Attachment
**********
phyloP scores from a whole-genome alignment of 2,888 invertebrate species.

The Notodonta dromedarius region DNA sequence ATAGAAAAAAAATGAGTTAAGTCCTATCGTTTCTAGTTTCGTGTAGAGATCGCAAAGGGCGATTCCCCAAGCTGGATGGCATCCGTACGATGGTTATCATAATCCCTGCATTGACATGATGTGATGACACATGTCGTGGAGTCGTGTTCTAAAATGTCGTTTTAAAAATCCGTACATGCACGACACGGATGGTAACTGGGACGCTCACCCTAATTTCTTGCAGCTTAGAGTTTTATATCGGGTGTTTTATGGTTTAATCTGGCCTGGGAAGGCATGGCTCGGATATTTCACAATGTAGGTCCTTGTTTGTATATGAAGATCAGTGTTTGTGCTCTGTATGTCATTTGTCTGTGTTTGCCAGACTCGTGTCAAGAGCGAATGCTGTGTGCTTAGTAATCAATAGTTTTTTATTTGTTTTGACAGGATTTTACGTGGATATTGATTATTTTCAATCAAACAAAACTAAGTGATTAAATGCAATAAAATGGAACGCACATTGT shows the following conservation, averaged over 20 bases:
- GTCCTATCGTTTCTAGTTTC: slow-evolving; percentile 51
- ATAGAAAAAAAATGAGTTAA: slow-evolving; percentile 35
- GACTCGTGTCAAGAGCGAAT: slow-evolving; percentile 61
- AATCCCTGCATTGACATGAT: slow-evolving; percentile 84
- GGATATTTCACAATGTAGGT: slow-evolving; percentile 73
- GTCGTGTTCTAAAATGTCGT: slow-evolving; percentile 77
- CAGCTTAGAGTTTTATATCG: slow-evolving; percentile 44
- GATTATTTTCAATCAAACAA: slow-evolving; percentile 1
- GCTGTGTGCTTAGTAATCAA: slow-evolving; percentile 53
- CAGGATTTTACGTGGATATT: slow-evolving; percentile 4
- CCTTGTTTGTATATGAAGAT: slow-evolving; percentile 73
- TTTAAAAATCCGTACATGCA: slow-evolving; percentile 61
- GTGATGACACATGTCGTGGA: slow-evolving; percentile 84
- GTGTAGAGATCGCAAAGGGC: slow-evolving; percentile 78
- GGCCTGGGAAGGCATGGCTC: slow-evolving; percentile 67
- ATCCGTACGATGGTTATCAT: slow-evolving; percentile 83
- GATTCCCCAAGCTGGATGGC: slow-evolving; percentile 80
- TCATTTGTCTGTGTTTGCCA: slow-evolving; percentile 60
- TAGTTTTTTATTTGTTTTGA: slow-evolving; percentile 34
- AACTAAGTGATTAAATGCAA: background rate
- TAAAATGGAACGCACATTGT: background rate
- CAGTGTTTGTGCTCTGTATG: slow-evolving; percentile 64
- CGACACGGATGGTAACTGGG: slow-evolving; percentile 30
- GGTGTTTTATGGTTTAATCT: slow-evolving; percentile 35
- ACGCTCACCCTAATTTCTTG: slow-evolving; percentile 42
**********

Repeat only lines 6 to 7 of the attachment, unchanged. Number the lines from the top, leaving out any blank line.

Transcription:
- AATCCCTGCATTGACATGAT: slow-evolving; percentile 84
- GGATATTTCACAATGTAGGT: slow-evolving; percentile 73